Kent Arts Commission Announces Winners of First ‘Kent Creates’ Exhibit

Kent Creates: Building Blocks by Liza Ruest.
Courtesy of Kent Arts Commission and Kent Creates. Photo courtesy of Kent Arts Commission and Kent Creates.

Top 5 winners won honorariums of $500 each.

The Kent Arts Commission is pleased to announce winners of the most recent exhibit on Kent Creates, the web platform for sharing art, culture, and creative endeavors.

Kent Creates: Almost Home by Mary Ann Cagley
Kent Creates: Almost Home by Mary Ann Cagley. Courtesy of Kent Arts Commission and Kent Creates.

The “Home” exhibit asked the community to respond to the prompt, “What does home mean to you?” The exhibit was open January through March 2017, and it received 33 submission, including paintings, photographs, drawings, collages, poems and dance pieces.

The Kent Arts Commission voted on submissions and, in keeping with the Commission’s commitment to pay artists for their work, the top five pieces receive $100 honorariums. The winners’ work also appears on the featured carousel on the Kent Creates homepage.

The five winners from the “Home” Exhibit are:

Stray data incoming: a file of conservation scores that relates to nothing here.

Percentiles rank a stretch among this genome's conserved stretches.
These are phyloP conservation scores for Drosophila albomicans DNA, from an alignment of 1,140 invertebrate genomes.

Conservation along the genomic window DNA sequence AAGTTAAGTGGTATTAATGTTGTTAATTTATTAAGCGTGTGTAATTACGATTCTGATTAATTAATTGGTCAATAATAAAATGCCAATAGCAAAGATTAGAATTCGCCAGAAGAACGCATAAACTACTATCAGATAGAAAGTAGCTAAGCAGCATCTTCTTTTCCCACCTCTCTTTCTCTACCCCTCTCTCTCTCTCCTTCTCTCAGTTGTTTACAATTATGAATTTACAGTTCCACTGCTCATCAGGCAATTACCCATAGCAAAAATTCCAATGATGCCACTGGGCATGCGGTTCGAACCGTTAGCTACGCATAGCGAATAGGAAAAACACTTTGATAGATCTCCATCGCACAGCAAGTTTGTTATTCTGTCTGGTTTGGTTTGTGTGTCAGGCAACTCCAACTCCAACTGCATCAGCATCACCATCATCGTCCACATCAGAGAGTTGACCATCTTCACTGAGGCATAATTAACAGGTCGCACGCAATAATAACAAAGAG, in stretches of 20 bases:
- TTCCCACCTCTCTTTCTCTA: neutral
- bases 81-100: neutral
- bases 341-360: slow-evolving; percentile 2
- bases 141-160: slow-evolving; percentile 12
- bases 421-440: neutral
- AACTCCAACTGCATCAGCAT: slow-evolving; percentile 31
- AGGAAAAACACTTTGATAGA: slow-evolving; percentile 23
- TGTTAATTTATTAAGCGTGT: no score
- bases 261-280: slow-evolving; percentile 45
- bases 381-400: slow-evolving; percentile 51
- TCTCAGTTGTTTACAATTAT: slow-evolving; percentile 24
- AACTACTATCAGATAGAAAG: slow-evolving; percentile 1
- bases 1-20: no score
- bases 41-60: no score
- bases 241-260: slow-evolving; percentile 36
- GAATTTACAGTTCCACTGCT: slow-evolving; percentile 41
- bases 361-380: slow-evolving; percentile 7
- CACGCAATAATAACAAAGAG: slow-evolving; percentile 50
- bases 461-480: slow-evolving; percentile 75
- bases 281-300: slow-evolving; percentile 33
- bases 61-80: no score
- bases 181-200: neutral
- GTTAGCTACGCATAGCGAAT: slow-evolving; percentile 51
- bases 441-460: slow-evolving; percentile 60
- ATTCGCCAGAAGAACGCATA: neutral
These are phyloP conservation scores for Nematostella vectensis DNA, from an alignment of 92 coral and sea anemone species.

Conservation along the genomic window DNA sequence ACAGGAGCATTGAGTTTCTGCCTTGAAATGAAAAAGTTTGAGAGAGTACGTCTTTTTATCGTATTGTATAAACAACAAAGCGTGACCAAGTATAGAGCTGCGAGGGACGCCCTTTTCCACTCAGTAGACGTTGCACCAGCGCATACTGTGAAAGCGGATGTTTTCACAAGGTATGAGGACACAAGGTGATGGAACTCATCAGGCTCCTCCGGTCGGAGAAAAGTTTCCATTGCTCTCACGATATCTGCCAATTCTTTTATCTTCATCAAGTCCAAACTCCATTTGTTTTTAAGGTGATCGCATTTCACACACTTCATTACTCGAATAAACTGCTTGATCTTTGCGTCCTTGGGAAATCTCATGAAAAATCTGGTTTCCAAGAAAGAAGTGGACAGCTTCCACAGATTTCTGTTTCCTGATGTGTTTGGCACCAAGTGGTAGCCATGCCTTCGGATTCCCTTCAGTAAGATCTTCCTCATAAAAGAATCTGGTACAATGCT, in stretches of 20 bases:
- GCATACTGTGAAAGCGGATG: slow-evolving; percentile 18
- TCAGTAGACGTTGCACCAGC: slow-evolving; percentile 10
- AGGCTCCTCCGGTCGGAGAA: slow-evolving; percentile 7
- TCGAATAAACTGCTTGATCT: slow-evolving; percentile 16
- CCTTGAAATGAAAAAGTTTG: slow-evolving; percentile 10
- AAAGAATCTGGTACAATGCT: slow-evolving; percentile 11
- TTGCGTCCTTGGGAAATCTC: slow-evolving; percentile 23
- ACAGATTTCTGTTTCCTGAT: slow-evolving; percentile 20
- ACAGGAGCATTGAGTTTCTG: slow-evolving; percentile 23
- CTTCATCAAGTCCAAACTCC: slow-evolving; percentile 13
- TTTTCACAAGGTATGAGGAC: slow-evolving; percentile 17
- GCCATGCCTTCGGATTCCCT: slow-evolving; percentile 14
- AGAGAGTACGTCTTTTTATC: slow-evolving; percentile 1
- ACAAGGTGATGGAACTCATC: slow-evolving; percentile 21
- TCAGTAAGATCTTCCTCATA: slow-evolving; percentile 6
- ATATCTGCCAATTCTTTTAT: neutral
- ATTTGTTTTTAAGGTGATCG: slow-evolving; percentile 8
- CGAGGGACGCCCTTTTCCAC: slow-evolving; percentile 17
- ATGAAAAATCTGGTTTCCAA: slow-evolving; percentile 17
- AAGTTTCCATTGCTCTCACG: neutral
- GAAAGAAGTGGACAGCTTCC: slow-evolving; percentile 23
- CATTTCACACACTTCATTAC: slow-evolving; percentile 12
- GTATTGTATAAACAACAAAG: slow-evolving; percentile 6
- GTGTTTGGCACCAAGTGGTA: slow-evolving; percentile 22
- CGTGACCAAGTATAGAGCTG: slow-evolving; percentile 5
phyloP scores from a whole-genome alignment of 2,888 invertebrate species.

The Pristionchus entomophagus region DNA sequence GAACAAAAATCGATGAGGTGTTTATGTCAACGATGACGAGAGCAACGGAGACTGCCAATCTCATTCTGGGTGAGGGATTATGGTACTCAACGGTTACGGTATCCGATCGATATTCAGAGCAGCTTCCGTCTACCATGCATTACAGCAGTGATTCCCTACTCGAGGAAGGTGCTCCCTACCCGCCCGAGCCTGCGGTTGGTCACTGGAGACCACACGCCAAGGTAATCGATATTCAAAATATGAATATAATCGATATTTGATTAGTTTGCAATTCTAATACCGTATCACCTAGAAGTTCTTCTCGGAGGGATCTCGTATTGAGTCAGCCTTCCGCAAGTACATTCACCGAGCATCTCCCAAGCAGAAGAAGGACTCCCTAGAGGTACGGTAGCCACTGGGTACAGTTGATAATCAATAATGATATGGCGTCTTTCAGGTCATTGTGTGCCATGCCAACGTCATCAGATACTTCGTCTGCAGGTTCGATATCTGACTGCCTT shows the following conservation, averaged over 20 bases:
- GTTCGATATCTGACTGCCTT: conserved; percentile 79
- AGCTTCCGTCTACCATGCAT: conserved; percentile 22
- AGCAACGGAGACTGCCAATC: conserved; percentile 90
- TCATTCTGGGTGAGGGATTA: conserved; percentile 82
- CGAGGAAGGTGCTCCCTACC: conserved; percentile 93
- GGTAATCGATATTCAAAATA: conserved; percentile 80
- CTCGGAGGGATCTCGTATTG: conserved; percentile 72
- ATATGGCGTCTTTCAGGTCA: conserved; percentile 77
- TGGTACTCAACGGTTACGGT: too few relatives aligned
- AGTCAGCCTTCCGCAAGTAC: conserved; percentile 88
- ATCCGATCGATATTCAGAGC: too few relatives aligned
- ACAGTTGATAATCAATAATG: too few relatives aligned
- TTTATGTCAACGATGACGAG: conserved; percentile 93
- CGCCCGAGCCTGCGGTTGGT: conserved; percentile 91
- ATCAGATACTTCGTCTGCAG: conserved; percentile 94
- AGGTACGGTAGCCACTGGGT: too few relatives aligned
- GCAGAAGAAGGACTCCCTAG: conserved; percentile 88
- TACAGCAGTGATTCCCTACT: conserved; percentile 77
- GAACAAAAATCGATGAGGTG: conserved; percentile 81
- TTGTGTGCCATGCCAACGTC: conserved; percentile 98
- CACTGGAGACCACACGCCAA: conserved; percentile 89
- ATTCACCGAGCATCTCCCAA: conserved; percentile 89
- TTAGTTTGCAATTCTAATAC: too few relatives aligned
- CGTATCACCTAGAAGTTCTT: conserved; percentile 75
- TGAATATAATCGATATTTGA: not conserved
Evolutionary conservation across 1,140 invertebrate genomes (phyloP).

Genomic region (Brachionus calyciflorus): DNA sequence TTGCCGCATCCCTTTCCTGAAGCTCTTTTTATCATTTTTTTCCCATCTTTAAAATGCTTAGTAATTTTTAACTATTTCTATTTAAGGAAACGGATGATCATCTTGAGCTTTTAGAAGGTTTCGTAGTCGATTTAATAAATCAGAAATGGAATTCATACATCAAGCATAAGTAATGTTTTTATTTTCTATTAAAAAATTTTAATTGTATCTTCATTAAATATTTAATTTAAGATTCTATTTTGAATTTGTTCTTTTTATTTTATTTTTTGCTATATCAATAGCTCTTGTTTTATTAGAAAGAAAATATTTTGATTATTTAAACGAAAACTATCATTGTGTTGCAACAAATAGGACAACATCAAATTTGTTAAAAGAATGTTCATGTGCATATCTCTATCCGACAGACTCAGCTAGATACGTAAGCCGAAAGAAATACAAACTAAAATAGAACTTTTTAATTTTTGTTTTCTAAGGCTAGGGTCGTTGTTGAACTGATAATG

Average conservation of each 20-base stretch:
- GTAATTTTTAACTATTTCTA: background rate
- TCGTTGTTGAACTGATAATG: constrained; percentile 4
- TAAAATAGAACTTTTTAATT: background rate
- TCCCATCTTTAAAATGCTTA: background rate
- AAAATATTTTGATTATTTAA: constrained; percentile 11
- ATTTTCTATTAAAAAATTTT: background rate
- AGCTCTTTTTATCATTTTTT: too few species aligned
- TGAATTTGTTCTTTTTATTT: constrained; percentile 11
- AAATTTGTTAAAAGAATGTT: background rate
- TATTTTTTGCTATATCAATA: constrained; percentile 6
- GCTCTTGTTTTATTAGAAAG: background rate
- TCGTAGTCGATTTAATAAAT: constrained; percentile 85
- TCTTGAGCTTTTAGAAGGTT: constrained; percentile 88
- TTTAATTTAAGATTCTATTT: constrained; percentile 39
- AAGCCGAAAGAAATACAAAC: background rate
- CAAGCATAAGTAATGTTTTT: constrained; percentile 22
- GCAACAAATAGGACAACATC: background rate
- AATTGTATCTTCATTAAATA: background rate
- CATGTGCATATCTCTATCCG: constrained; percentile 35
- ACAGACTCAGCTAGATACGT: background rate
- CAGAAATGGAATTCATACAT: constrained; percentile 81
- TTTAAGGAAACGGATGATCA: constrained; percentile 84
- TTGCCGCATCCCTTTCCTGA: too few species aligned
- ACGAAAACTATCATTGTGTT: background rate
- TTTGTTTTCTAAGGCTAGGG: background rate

• Mary Ann Cagley for “Almost Home” (encaustic photo transfer),
  • Sheldon Ickes for “Home out in the Cold” (acrylic painting),
  • Naoko Morisawa for “Memory of Home” and “Home: My Town as far as I know” (mosaic collage), and
  • Liza Ruest for “Building Blocks” (digital collage).

The entire exhibit, as well as the five winning pieces, can be viewed at KentCreates.com.

Mary Ann Cagley, a Kent-based artist working in encaustic – a medium using layers of bee’s wax, says of her work, “I can spend hours, always amazed at how the melted wax medium and color move, merge and flow together.”

Sheldon Ickes is another Kent-based artist, known for both drawing and painting.

Naoko Morisawa was born in Tokyo and now lives and works in Seattle. Her wood mosaics are hand-made of thousands of very small slices of natural and oil-dyed wood chips. “When seen from a distance, my artwork looks like a painting,” Morisawa explains. “The details of the work and mosaic technique slowly emerge when viewers come closer.”

Bellevue-based artist Liza Ruest creates digital collage with a warm color palette and a sense of place and history. She describes her work as “multilayered” and says “my degree in computer science, with electives in art, have come together again in this digital world.”

Kent Creates is a community of imagination and inspiration for anyone who creates or seeks to be inspired by creativity. Creative work of all kinds may be shared on KentCreates.com. Kent Creates is free to use and anyone can sign up; there is no requirement to live in Kent, Washington.

Contributed by Ronda Billerbeck, Cultural Programs Manager, for the City of Kent

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